As the grade-ones start singing the second song they had practiced, Anna sees her Grandpa laughing and smiling. It didn’t matter what the grade-one class did, the audience thought it was adorable.

Anna remembered the “Log Driver’s Waltz” always; it became stuck in her head. Twenty-five-years later, she still finds herself humming the tune occasionally and remembering Devon –such an angry little boy. 

——–

©Mandibelle16. (2016) All Rights Reserved.

My Thoughts, Nonfiction, Poetry, Shadorma - 3/5/3/3/7/5 syllables, Short Stories And Serial Stories, Writing

Poem: Shadorma – “Woman War Not Alone” #amwriting #poetry #women


http://www.fatiguestofabulous.com
—– 
Such times as,

The ones she lived through.

She conformed, 

Wanted More.

Saw how hurt perpetuates;

Never healing whole.

—-

Self-harm, self-

Hate common;  inside –

She is hurting, 

Inner pain.

Gossip and judgement used.

She never thought to —

—–

End the pain

Close hateful doors tight.

Lock malice, 

Outside her.

An unforgiving night, reminds —

Her, fight gently.

—–

Keep working; 
Her inner battle. 
It’s as old,

As the earth.

Woman who fight for, 

Equality.

—–

A dream, 

She thinks having both,

Pax, and rest.

She is wise,

For seeing tomorrow’s pain;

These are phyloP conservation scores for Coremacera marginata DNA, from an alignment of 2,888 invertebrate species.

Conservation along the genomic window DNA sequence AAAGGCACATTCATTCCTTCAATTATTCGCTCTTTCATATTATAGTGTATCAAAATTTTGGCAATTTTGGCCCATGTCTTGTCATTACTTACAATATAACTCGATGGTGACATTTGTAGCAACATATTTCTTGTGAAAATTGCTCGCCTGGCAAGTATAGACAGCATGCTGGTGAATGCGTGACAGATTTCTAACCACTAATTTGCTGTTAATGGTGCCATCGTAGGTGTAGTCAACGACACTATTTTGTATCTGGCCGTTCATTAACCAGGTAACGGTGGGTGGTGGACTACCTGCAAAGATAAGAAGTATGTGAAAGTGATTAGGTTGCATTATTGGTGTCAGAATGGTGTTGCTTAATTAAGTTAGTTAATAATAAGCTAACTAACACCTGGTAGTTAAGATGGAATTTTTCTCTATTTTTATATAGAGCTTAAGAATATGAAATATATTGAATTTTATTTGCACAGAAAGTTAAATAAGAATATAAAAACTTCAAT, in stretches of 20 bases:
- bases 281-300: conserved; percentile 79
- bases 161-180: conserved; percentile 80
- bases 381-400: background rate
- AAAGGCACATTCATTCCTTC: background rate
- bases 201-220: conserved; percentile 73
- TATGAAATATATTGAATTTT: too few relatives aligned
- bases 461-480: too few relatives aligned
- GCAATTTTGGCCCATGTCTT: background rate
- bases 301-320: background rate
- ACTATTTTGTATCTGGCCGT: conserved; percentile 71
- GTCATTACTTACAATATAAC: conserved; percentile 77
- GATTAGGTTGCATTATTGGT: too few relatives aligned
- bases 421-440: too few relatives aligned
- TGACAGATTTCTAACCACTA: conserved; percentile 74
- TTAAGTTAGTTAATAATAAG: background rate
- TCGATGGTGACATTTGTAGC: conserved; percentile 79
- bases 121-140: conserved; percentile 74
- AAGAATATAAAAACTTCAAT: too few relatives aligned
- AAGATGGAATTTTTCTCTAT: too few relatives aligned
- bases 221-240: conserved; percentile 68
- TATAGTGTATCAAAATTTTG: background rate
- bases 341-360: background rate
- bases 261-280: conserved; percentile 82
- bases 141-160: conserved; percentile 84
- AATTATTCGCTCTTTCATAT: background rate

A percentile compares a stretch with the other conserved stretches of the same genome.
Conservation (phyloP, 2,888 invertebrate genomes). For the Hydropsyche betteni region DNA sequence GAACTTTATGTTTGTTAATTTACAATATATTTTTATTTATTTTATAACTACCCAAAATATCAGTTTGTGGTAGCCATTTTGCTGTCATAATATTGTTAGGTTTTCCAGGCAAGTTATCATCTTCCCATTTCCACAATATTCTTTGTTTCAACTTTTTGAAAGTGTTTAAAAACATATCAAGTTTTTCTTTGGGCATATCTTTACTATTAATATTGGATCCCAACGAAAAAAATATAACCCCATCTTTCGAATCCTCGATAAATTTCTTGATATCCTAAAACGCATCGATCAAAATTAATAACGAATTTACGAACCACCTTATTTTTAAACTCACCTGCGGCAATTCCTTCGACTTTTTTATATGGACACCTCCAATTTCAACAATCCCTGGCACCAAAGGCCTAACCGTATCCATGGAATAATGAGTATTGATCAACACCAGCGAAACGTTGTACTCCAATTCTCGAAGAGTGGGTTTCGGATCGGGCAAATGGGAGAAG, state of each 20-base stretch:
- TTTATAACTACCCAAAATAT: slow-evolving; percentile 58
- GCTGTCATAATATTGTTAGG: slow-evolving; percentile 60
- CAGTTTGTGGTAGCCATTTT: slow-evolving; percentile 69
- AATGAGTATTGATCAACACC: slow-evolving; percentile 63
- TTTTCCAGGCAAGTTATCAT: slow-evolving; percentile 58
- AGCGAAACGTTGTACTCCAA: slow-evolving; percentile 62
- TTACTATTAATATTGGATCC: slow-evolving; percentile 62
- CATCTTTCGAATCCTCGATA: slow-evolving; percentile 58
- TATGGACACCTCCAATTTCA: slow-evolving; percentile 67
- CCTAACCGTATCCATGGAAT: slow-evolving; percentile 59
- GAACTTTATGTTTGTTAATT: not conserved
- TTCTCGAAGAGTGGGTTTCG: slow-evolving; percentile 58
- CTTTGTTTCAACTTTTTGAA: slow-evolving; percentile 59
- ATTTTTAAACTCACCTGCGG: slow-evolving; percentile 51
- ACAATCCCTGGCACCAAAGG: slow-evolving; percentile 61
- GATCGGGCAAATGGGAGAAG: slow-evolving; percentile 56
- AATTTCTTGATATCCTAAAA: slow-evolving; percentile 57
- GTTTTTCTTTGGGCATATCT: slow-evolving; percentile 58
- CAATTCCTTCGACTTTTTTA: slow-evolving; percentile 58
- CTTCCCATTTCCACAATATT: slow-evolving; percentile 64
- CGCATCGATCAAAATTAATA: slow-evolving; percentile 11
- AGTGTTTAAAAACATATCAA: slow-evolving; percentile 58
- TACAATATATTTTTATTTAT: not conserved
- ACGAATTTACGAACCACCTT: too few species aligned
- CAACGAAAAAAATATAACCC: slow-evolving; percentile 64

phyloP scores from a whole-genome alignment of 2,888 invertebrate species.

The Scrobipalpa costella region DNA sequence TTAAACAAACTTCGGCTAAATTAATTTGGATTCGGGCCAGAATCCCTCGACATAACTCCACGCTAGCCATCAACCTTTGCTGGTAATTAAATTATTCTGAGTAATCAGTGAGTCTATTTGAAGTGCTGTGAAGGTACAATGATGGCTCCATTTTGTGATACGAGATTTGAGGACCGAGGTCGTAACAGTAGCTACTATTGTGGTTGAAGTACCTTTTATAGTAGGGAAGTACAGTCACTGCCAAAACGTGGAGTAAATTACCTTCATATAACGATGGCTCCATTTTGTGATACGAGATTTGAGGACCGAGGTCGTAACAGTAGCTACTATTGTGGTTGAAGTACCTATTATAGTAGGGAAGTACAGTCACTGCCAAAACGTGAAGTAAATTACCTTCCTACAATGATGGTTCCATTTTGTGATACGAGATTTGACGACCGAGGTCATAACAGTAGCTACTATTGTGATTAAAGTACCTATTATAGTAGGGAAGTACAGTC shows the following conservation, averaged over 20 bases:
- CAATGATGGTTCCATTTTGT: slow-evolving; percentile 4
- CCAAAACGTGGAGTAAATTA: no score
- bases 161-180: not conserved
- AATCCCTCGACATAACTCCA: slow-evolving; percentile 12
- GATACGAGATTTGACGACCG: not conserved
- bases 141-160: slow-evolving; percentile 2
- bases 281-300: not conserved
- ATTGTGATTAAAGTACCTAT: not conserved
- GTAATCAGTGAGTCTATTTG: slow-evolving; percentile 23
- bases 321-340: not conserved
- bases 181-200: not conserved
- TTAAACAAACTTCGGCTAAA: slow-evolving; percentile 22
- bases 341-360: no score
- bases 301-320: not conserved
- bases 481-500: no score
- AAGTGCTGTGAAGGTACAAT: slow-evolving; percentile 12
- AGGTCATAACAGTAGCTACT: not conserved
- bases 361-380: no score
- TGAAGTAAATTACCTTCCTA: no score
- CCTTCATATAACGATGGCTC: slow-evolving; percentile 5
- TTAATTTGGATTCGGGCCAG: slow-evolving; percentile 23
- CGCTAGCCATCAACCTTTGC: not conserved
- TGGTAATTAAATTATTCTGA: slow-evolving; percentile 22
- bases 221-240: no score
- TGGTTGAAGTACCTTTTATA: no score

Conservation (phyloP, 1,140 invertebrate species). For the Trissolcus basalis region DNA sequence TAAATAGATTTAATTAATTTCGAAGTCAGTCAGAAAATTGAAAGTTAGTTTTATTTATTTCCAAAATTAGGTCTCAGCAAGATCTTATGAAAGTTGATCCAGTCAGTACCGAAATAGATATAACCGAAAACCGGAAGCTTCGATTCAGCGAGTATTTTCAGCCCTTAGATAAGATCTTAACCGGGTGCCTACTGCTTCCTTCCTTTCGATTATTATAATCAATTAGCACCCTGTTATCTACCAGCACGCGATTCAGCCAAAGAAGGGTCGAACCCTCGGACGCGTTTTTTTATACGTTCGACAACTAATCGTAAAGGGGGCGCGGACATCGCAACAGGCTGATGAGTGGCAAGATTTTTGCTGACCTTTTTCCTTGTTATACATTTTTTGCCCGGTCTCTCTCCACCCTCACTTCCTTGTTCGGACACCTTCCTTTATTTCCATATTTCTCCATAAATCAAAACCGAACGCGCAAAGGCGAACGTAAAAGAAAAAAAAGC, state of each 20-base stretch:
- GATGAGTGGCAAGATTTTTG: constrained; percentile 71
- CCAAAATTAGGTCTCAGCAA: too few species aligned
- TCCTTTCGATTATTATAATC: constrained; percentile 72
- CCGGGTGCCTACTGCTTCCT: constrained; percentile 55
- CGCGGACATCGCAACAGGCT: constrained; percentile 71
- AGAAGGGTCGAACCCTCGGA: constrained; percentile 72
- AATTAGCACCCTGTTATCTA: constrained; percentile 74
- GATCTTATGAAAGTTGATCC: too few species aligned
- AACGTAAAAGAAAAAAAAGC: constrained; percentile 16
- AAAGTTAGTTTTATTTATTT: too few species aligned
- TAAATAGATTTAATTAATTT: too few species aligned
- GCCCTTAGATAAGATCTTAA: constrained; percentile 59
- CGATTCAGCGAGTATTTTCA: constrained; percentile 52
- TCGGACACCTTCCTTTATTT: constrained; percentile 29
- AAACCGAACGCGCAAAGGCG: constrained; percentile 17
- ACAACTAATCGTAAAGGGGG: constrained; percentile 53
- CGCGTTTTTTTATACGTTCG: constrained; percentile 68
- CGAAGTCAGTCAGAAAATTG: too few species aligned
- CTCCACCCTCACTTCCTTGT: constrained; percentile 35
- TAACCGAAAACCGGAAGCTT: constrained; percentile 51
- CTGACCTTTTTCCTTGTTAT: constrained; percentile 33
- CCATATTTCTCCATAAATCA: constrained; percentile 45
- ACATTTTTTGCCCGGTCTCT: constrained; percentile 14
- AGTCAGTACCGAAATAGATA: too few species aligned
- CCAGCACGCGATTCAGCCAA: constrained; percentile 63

Unburdens those lame.

——-

Light in the,

Darkness, shines, provides —

Glimmer of,

Hope, assured —

Fighting, with her words and sword;

Hoping for happiness.

——

Good prevails.

Light’s glow permanent.

Good’s older.

She drinks wine;

Thinking of mornings, sunrise —

Reminds her she’s loved.

—–

Leaves on tree,

Dusting her path yet,

Leaves mark the —

Passing of,

Seasons; on each she shines light,

Earth keeps turning while —

—–

She worries,

Weeping in bad times,

She doesn’t

Forget what,

Was fought for at heavy cost,

She lives; others fought —

——

For her now.

Because in their time,

They had few —

Rights at all.

Doing wife’s duty despite,

Desire for freedom — rights.

——

She looks for,

Light in the tunnel,

At the end–

Of the war.

She fights not alone; she holds —

Strength in her faith, bold.

——

For her God,

Never forgets her, 

Woman so —

Precious; God–

Created Man and her, equals —

Partners; she’s not less.

——-

Complement,

She smiles because she —

Knows inner —

Completeness.

Remembers God’s son best knows,

Inequality.

——–

©Mandibelle16. (2016) All Rights Reserved.

Beauty, Free Verse, May Day Prompts, My Thoughts, Nonfiction, Poetry, Short Stories And Serial Stories, Writing

Maydays: Poem – Free Verse – ” Your Wrinkles Make You Beautiful” #Maydays



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Thank you to K.L. Caley from new2writing for hosting #Maydays prompts. Today’s prompt is beauty, something or someone beautiful. I’m reposting a poem I wrote for my Great-Godmother. She is a special person to me and doing well past her mid-nineties in age.

——-

http://www.pinterest.com

——-

There is beauty in your wrinkles, 

A deep timely beauty, that took experience to make.

You are more than classic; you are infinitely lovely and gorgeouse.

No twenty-two year old in all her youthful vigor is so pretty, 

That she can have more knowledge than your reflective eyes.

Or more inspiration then your smiles give, 

More thoughts racing through her mind, of a life both hard and incredible.

Your beauty is eternal, a flame that won’t die out.